Al-Qalam

al-Qalam (Arabic: القلم‎, “The Pen”) is the sixty-eighth chapter (sūrah) of the Qur'an with 52 verses (āyāt). The Surat describes Allah's justice and the judgment day. Three important themes of this Surah are response to the opponents objections, warning and admonition to the disbelievers, and exhortation of patience to the Islamic prophet Muhammad.

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Zoheir Ali Esmail, Shaykh Zoheir Ali Esmail has a Bsc in Accounting and Finance from the LSE in London, and an MA in Islamic Studies from Middlesex University. He studied Arabic at Damascus University and holds a PhD... Answer updated 1 year ago

Bismillah

Thank you for your question. The verses can be rendered in English as follows:

“...hinderer of good, a transgressing sinner, churlish, surly, and ignoble withal - simply because he possesses wealth and children.”

This set of verses is a continuation of a vivid description of the traits of the enemies of the Prophet (saw) and are set beside the first set of verses in this chapter that extoll the great character of the Prophet (saw). They are people who not only don’t perform good but prevent others from doing so. They are so soiled with sin that sin has become part of their nature. They are churlish, meaning that they are ill natured and mean spirited and on top of that they have no apparent origin (meaning they have no clear father). 

The following verse is a warning why it may be that these people have such traits. These verses show that the Prophet (saw) never submitted to people of this nature just because of their wealth and affluence, but rather spread the true message of Islam, whether these people were amiable to it or not.

For some insights into the rest if the chapter please refer to: Exegesis of the Qurʾān; sūratul Mulk to sūratul Mursalāt, translated by Saleem Bhimji and edited by Arifa Hudda (Ontario: Islamic Humanitarian Service & Islamic Publishing House, 2012). The chapter of al-Qalam is the second chapter discussed in this book.

May you always be successful.

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Sayyed Mohammad Al-Musawi, Sayyed Mohammad al-Musawi is originally from Iraq and heads up the World Ahlul Bayt Islamic League in London. Other than being involved in various humanitarian projects, he frequently responds to... Answered 1 year ago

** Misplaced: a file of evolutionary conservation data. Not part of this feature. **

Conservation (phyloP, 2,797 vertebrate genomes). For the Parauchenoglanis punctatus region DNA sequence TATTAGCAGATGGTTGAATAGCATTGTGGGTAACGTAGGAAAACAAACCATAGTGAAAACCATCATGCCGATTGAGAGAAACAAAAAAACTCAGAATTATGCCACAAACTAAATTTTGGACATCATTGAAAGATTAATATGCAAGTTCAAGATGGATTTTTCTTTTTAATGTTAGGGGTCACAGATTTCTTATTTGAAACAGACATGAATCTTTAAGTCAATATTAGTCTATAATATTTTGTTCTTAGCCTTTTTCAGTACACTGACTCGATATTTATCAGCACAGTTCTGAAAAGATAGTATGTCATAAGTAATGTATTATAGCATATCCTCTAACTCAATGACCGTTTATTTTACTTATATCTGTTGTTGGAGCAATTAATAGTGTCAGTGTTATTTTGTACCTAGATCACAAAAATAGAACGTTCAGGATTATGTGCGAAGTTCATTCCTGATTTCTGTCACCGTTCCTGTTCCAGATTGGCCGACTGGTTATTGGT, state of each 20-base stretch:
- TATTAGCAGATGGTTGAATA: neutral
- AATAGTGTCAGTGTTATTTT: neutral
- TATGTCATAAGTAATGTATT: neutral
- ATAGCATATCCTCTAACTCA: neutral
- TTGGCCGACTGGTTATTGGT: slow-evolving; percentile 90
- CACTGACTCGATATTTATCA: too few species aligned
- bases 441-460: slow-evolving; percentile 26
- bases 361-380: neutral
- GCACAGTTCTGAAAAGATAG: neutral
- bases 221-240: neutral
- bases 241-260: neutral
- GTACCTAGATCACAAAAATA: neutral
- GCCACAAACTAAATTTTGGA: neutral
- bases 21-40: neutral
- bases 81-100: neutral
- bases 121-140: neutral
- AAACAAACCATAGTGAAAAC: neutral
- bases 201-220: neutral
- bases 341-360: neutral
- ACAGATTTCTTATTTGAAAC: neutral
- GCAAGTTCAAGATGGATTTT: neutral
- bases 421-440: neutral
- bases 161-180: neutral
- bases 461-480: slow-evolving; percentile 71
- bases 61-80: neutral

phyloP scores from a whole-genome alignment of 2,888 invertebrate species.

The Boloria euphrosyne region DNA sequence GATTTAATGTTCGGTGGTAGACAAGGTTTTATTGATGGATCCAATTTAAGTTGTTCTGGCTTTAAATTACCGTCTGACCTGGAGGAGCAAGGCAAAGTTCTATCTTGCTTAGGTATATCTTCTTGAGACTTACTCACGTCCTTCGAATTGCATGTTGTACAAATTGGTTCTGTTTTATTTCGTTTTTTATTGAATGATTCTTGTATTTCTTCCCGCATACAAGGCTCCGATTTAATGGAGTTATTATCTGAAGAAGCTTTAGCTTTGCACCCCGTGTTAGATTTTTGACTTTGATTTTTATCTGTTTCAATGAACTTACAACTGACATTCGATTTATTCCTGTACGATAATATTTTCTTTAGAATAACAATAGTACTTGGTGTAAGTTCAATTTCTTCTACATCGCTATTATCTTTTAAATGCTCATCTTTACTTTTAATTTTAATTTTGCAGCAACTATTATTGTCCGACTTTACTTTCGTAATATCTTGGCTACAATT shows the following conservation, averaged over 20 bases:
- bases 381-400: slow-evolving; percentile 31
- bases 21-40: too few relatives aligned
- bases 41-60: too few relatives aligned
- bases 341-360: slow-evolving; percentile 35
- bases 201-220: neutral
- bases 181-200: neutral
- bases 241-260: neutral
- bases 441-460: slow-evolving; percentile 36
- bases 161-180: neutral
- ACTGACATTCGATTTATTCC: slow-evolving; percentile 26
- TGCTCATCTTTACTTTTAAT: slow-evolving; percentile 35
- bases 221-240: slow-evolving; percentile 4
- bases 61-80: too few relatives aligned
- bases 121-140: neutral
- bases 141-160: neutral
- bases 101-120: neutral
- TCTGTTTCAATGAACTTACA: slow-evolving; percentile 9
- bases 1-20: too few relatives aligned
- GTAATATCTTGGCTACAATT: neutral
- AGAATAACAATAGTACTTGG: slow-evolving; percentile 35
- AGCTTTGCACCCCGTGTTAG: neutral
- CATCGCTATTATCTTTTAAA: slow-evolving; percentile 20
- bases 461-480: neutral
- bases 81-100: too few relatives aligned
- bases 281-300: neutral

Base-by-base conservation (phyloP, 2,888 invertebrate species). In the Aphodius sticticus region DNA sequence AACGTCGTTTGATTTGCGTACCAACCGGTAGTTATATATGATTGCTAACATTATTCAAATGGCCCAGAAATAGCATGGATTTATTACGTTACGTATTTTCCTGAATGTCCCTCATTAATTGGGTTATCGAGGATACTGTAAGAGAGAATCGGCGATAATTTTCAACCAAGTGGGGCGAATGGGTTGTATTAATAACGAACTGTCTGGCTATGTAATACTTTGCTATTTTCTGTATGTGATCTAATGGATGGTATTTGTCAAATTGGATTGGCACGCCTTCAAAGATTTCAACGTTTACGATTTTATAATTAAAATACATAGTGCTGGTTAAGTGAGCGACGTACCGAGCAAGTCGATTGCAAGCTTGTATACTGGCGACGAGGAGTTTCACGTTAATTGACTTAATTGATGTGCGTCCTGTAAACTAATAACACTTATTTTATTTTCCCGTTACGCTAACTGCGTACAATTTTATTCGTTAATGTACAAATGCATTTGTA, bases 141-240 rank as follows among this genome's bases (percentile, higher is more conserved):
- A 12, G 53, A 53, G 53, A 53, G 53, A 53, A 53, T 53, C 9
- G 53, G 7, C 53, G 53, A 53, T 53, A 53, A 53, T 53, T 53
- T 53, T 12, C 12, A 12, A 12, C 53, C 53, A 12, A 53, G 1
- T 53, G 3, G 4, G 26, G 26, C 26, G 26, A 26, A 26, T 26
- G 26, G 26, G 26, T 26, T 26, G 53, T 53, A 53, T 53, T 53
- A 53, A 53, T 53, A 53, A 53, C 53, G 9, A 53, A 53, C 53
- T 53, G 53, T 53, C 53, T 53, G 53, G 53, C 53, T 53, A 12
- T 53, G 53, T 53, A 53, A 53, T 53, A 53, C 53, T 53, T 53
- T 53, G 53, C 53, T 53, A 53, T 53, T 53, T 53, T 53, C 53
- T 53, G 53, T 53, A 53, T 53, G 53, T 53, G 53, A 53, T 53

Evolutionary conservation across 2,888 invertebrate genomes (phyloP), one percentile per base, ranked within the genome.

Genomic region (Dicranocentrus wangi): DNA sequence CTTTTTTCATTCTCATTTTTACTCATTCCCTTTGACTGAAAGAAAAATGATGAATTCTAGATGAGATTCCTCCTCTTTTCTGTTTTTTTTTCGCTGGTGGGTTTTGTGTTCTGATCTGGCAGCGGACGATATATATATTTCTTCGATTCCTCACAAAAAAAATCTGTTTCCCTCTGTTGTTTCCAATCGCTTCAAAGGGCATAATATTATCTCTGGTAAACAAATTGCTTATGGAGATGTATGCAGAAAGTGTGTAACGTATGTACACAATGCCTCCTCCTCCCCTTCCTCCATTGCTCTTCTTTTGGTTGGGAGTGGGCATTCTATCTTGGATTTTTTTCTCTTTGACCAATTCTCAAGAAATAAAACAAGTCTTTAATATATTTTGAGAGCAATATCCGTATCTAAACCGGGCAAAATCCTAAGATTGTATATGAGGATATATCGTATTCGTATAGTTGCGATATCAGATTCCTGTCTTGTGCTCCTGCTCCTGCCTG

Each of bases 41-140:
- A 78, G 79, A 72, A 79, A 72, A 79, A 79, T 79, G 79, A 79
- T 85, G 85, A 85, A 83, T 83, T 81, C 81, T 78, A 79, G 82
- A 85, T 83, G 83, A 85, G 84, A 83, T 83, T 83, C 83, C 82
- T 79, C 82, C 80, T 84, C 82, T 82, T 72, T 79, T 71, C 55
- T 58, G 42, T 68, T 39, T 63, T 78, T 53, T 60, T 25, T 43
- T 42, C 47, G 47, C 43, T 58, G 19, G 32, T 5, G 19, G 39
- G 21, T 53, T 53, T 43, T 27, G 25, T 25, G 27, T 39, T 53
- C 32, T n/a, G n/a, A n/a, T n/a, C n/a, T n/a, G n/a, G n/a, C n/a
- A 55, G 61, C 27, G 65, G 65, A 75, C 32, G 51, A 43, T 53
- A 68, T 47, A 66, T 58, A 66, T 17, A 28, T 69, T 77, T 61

They were people who thought that they can get the fruits of their garden with out giving its dues to the poor and decided to pluck the fruits next morning with out saying : If Allah wills. 

Allah sent fire which burn the garden while they were asleep. They lost every things as a result of their bad deeds.

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Zoheir Ali Esmail, Shaykh Zoheir Ali Esmail has a Bsc in Accounting and Finance from the LSE in London, and an MA in Islamic Studies from Middlesex University. He studied Arabic at Damascus University and holds a PhD... Answered 1 year ago

Thank you for your question. It has been narrated that the 9th verse of surah 67 is revealed concerning an attempt by the polytheists of Mecca to invite the Prophet (saw) to follow the way of their forefathers after they saw the early success of his prophetic mission. They hoped that he may compromise and that they then may also compromise and reach an agreement and so they offered him money and other worldly gifts. The translation of the verse is:

"They wish that you might compromise and that they might compromise"

The verb d - h - n used in the verse, in this situation means manifesting softness, but it also implies manifesting softness in a negative sense, like hypocrisy.

May you always be successful